US Olympic track and field athlete Lolo Jones sat down with Today co-anchor Savannah Guthrie this morning, expressing her disappointment with her recent fourth place finish. Calling it heartbreaking, Jones also went on to note that the media “just tore me apart” before her race, rather than supporting her. In particular, The New York Times.
Jones openly stated her disappointment with her Olympic performance, but on a more positive note, recalled that exactly a year ago, she was undergoing spinal cord surgery (in addition to two hamstrings injuries). “I keep trying to focus on that and not the negativity,” she said.
Still, Jones said she was “crushed” after her fourth place finish in the 100m hurdles. While it was her best race of the season, she said it’s still painful knowing she was so close to a medal. Noting that Jones was among the batch of the fastest Olympians in history in the event, Guthrie asked whether that provided any consolation. “It doesn’t make you feel better,” Jones replied plainly.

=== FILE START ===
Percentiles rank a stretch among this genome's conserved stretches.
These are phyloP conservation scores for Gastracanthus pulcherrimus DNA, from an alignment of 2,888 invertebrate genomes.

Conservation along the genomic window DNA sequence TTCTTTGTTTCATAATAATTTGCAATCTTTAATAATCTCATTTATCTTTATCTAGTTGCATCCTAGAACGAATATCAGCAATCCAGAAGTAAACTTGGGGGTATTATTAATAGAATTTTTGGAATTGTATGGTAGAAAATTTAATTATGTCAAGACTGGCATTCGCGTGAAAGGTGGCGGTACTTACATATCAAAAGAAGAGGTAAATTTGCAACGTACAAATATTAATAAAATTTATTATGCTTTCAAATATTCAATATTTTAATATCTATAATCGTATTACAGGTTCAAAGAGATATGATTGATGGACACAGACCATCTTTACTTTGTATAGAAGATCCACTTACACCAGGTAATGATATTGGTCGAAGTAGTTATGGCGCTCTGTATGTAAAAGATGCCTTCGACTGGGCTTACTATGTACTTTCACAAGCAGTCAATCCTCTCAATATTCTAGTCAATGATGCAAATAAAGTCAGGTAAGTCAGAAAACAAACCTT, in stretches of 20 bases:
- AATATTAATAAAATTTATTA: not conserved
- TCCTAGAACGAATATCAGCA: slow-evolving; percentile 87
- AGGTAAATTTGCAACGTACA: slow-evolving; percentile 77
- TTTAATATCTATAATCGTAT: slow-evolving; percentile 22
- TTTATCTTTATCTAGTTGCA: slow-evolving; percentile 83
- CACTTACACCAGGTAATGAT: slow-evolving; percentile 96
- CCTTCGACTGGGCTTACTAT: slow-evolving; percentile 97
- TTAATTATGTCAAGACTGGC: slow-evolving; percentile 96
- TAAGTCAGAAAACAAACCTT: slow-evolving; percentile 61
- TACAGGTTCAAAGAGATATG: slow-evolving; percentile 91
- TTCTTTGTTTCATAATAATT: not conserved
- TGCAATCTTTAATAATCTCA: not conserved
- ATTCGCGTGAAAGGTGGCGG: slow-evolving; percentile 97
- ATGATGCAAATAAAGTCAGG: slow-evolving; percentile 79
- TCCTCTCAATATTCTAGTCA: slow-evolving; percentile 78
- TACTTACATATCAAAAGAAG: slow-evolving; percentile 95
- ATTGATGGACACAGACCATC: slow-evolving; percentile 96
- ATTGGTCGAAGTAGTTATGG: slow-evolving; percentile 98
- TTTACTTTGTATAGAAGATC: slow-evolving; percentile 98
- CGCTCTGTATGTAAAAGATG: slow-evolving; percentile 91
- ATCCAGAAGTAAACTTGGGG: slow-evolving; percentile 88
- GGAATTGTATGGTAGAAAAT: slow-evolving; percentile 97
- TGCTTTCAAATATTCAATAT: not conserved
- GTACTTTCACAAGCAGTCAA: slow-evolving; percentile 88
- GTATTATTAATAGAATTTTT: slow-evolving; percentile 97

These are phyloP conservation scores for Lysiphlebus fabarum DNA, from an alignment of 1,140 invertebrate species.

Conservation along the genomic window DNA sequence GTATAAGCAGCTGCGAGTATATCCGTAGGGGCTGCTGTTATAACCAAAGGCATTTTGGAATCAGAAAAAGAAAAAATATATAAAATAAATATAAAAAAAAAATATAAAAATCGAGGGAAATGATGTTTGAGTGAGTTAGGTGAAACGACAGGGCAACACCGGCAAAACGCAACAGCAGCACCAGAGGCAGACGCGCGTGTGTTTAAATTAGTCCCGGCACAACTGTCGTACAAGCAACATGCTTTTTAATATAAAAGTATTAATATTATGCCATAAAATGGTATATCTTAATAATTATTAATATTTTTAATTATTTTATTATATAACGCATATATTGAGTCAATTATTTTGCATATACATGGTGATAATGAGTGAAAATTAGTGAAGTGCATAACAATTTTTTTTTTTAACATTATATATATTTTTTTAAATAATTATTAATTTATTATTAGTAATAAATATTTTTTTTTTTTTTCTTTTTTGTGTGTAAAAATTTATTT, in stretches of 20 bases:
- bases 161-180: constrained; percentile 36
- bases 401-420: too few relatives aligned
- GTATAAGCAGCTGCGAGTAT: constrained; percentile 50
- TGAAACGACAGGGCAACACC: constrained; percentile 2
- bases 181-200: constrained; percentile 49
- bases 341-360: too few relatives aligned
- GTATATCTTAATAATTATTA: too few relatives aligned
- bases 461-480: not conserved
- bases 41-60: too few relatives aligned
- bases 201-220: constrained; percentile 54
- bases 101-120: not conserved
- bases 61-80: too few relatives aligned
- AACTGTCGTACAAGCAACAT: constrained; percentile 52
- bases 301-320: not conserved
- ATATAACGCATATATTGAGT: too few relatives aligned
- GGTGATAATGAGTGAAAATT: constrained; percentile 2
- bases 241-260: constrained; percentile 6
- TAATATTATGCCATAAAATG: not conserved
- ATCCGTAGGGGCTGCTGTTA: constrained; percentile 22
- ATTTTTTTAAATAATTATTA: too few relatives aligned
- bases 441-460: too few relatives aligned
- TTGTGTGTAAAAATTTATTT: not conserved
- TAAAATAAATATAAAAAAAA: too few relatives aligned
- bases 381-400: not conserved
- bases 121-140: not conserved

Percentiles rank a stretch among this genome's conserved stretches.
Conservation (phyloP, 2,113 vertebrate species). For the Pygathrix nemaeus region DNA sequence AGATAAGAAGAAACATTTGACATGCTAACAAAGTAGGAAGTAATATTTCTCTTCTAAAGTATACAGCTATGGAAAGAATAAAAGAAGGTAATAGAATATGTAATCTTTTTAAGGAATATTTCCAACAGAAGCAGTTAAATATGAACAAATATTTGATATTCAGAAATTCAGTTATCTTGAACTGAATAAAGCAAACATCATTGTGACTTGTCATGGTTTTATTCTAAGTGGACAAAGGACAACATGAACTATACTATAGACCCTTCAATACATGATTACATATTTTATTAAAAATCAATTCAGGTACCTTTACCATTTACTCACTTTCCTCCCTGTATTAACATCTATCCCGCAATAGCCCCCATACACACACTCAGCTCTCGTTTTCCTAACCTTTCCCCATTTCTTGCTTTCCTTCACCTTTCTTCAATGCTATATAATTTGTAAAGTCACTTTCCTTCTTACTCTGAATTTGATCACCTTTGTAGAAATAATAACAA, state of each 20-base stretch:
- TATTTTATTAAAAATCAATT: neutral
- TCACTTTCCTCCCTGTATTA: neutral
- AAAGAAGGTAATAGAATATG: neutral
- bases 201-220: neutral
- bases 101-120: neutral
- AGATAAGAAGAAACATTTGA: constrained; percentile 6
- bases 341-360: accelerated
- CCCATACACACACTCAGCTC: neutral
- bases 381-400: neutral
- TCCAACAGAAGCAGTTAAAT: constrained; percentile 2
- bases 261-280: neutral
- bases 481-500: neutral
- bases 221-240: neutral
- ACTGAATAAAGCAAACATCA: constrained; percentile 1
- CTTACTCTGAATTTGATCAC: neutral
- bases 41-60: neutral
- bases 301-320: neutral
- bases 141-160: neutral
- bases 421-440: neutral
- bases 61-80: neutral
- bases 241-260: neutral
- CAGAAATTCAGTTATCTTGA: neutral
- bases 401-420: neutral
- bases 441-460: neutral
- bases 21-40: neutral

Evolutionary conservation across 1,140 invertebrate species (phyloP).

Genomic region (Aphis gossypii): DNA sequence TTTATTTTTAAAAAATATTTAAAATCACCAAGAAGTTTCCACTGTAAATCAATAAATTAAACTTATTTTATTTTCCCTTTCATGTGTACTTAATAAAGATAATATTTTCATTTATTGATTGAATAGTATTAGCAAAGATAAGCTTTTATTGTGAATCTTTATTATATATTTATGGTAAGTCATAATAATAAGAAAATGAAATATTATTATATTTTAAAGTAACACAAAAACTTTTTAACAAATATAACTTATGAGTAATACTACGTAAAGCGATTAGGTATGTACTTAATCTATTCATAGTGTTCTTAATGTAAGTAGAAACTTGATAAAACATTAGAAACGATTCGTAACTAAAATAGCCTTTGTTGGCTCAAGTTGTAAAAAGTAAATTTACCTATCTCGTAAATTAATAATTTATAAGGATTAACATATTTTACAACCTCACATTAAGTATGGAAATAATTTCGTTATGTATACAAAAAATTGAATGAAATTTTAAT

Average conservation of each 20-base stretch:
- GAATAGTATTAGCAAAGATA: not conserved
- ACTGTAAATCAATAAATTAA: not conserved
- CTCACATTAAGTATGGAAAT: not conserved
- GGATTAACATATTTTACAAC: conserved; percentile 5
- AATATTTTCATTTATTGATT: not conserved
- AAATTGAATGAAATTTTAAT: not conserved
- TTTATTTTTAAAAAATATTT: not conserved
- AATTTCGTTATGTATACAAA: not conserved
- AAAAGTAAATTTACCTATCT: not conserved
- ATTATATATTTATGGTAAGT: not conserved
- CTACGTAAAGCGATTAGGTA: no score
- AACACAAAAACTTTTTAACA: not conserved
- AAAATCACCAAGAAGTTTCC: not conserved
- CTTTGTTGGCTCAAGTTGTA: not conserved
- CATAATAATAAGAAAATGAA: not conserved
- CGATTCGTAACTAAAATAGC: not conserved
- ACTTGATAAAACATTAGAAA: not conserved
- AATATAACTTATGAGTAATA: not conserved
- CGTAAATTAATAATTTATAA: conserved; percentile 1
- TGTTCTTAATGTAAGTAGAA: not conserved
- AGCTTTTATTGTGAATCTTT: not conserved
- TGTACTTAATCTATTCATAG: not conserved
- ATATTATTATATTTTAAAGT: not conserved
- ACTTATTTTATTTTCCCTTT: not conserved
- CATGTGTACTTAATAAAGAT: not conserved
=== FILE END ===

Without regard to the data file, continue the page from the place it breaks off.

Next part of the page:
Guthrie then turned to a slightly different topic, bringing up the criticism Jones has faced — including an unflattering New York Times piece that stated Jones’ vast publicity was based on a “sad and cynical marketing campaign,” not backed by athletic achievement. Choking up, Jones recalled the story came two days before she competed, from a news outlet in her own country no less.
“The fact that it was from US media. I mean, like, they should be supporting our US Olympic athletes and instead they just ripped me shreds, and I just thought that that was crazy because I worked six days a week every day for four years, for a 12-second race. And the fact that they just tore me apart, it was just heartbreaking.”
“They didn’t even do they’re research,” she added, in calling her the Anna Kournikova of track, even though she’s an American record holder. “Just because I don’t boast about these things, I don’t think I should be ripped apart by media.”
Take a look, via NBC:
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